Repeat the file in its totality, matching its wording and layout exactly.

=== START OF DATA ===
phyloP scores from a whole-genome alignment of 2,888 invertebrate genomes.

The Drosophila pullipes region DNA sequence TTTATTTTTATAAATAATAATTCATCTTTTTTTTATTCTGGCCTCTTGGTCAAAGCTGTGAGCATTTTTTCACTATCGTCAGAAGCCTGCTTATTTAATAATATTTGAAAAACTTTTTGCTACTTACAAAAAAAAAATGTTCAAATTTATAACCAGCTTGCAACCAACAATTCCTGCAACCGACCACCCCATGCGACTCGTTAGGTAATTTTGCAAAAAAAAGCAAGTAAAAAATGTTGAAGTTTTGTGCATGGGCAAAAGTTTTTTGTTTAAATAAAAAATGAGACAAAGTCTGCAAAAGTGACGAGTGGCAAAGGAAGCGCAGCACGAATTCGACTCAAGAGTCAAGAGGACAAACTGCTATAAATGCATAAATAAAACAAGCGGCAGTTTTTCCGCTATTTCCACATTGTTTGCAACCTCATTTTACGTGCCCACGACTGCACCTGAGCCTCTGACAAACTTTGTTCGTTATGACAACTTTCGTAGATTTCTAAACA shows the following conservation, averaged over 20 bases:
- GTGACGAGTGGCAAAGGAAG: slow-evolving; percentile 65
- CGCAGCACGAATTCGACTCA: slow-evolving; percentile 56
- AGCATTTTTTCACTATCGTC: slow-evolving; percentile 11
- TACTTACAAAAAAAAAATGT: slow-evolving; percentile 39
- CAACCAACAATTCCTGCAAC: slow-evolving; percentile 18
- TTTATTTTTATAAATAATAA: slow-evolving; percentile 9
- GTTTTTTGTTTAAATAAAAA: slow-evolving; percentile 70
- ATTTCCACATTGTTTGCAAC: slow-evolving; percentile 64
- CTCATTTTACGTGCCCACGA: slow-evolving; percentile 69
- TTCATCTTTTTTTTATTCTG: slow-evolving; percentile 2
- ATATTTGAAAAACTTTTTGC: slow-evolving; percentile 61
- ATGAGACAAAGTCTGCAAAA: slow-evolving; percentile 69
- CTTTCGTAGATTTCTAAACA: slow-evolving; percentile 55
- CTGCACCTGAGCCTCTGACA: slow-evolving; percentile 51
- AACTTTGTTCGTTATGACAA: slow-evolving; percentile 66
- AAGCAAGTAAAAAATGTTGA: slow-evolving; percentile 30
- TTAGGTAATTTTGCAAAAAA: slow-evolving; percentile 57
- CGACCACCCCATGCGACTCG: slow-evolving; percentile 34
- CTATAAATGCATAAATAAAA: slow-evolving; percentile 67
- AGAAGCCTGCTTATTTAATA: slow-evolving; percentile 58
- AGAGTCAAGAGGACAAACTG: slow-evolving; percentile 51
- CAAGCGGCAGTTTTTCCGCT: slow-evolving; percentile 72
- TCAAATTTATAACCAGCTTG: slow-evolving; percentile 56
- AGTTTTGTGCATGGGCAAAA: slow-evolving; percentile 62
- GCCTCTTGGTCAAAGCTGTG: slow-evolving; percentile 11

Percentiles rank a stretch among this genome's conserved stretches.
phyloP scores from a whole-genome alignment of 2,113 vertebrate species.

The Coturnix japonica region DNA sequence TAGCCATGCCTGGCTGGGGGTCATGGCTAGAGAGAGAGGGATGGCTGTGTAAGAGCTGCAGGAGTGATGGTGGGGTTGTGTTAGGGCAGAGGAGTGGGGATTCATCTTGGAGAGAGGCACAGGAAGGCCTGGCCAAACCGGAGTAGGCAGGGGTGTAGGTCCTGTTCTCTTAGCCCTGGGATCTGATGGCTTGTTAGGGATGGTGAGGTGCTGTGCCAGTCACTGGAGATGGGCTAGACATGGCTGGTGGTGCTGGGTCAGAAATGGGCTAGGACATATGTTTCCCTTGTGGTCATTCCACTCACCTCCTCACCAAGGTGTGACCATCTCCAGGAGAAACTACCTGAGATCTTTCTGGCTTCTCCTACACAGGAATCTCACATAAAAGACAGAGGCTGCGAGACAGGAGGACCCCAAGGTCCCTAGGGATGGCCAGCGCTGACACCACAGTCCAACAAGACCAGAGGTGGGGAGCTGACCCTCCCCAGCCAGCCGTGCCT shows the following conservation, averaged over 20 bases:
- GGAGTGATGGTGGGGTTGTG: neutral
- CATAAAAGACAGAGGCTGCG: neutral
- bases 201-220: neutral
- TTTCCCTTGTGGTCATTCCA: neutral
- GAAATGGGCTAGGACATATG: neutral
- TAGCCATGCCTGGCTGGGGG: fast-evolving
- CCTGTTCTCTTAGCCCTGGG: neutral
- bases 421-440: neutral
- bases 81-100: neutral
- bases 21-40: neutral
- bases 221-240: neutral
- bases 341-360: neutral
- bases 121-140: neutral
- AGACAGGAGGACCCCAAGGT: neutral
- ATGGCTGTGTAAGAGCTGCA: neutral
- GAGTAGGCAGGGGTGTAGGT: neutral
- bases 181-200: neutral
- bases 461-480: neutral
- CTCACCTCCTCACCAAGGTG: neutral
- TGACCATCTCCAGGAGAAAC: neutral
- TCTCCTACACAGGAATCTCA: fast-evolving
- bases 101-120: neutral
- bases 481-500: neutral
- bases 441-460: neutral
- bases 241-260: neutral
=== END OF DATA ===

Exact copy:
phyloP scores from a whole-genome alignment of 2,888 invertebrate genomes.

The Drosophila pullipes region DNA sequence TTTATTTTTATAAATAATAATTCATCTTTTTTTTATTCTGGCCTCTTGGTCAAAGCTGTGAGCATTTTTTCACTATCGTCAGAAGCCTGCTTATTTAATAATATTTGAAAAACTTTTTGCTACTTACAAAAAAAAAATGTTCAAATTTATAACCAGCTTGCAACCAACAATTCCTGCAACCGACCACCCCATGCGACTCGTTAGGTAATTTTGCAAAAAAAAGCAAGTAAAAAATGTTGAAGTTTTGTGCATGGGCAAAAGTTTTTTGTTTAAATAAAAAATGAGACAAAGTCTGCAAAAGTGACGAGTGGCAAAGGAAGCGCAGCACGAATTCGACTCAAGAGTCAAGAGGACAAACTGCTATAAATGCATAAATAAAACAAGCGGCAGTTTTTCCGCTATTTCCACATTGTTTGCAACCTCATTTTACGTGCCCACGACTGCACCTGAGCCTCTGACAAACTTTGTTCGTTATGACAACTTTCGTAGATTTCTAAACA shows the following conservation, averaged over 20 bases:
- GTGACGAGTGGCAAAGGAAG: slow-evolving; percentile 65
- CGCAGCACGAATTCGACTCA: slow-evolving; percentile 56
- AGCATTTTTTCACTATCGTC: slow-evolving; percentile 11
- TACTTACAAAAAAAAAATGT: slow-evolving; percentile 39
- CAACCAACAATTCCTGCAAC: slow-evolving; percentile 18
- TTTATTTTTATAAATAATAA: slow-evolving; percentile 9
- GTTTTTTGTTTAAATAAAAA: slow-evolving; percentile 70
- ATTTCCACATTGTTTGCAAC: slow-evolving; percentile 64
- CTCATTTTACGTGCCCACGA: slow-evolving; percentile 69
- TTCATCTTTTTTTTATTCTG: slow-evolving; percentile 2
- ATATTTGAAAAACTTTTTGC: slow-evolving; percentile 61
- ATGAGACAAAGTCTGCAAAA: slow-evolving; percentile 69
- CTTTCGTAGATTTCTAAACA: slow-evolving; percentile 55
- CTGCACCTGAGCCTCTGACA: slow-evolving; percentile 51
- AACTTTGTTCGTTATGACAA: slow-evolving; percentile 66
- AAGCAAGTAAAAAATGTTGA: slow-evolving; percentile 30
- TTAGGTAATTTTGCAAAAAA: slow-evolving; percentile 57
- CGACCACCCCATGCGACTCG: slow-evolving; percentile 34
- CTATAAATGCATAAATAAAA: slow-evolving; percentile 67
- AGAAGCCTGCTTATTTAATA: slow-evolving; percentile 58
- AGAGTCAAGAGGACAAACTG: slow-evolving; percentile 51
- CAAGCGGCAGTTTTTCCGCT: slow-evolving; percentile 72
- TCAAATTTATAACCAGCTTG: slow-evolving; percentile 56
- AGTTTTGTGCATGGGCAAAA: slow-evolving; percentile 62
- GCCTCTTGGTCAAAGCTGTG: slow-evolving; percentile 11

Percentiles rank a stretch among this genome's conserved stretches.
phyloP scores from a whole-genome alignment of 2,113 vertebrate species.

The Coturnix japonica region DNA sequence TAGCCATGCCTGGCTGGGGGTCATGGCTAGAGAGAGAGGGATGGCTGTGTAAGAGCTGCAGGAGTGATGGTGGGGTTGTGTTAGGGCAGAGGAGTGGGGATTCATCTTGGAGAGAGGCACAGGAAGGCCTGGCCAAACCGGAGTAGGCAGGGGTGTAGGTCCTGTTCTCTTAGCCCTGGGATCTGATGGCTTGTTAGGGATGGTGAGGTGCTGTGCCAGTCACTGGAGATGGGCTAGACATGGCTGGTGGTGCTGGGTCAGAAATGGGCTAGGACATATGTTTCCCTTGTGGTCATTCCACTCACCTCCTCACCAAGGTGTGACCATCTCCAGGAGAAACTACCTGAGATCTTTCTGGCTTCTCCTACACAGGAATCTCACATAAAAGACAGAGGCTGCGAGACAGGAGGACCCCAAGGTCCCTAGGGATGGCCAGCGCTGACACCACAGTCCAACAAGACCAGAGGTGGGGAGCTGACCCTCCCCAGCCAGCCGTGCCT shows the following conservation, averaged over 20 bases:
- GGAGTGATGGTGGGGTTGTG: neutral
- CATAAAAGACAGAGGCTGCG: neutral
- bases 201-220: neutral
- TTTCCCTTGTGGTCATTCCA: neutral
- GAAATGGGCTAGGACATATG: neutral
- TAGCCATGCCTGGCTGGGGG: fast-evolving
- CCTGTTCTCTTAGCCCTGGG: neutral
- bases 421-440: neutral
- bases 81-100: neutral
- bases 21-40: neutral
- bases 221-240: neutral
- bases 341-360: neutral
- bases 121-140: neutral
- AGACAGGAGGACCCCAAGGT: neutral
- ATGGCTGTGTAAGAGCTGCA: neutral
- GAGTAGGCAGGGGTGTAGGT: neutral
- bases 181-200: neutral
- bases 461-480: neutral
- CTCACCTCCTCACCAAGGTG: neutral
- TGACCATCTCCAGGAGAAAC: neutral
- TCTCCTACACAGGAATCTCA: fast-evolving
- bases 101-120: neutral
- bases 481-500: neutral
- bases 441-460: neutral
- bases 241-260: neutral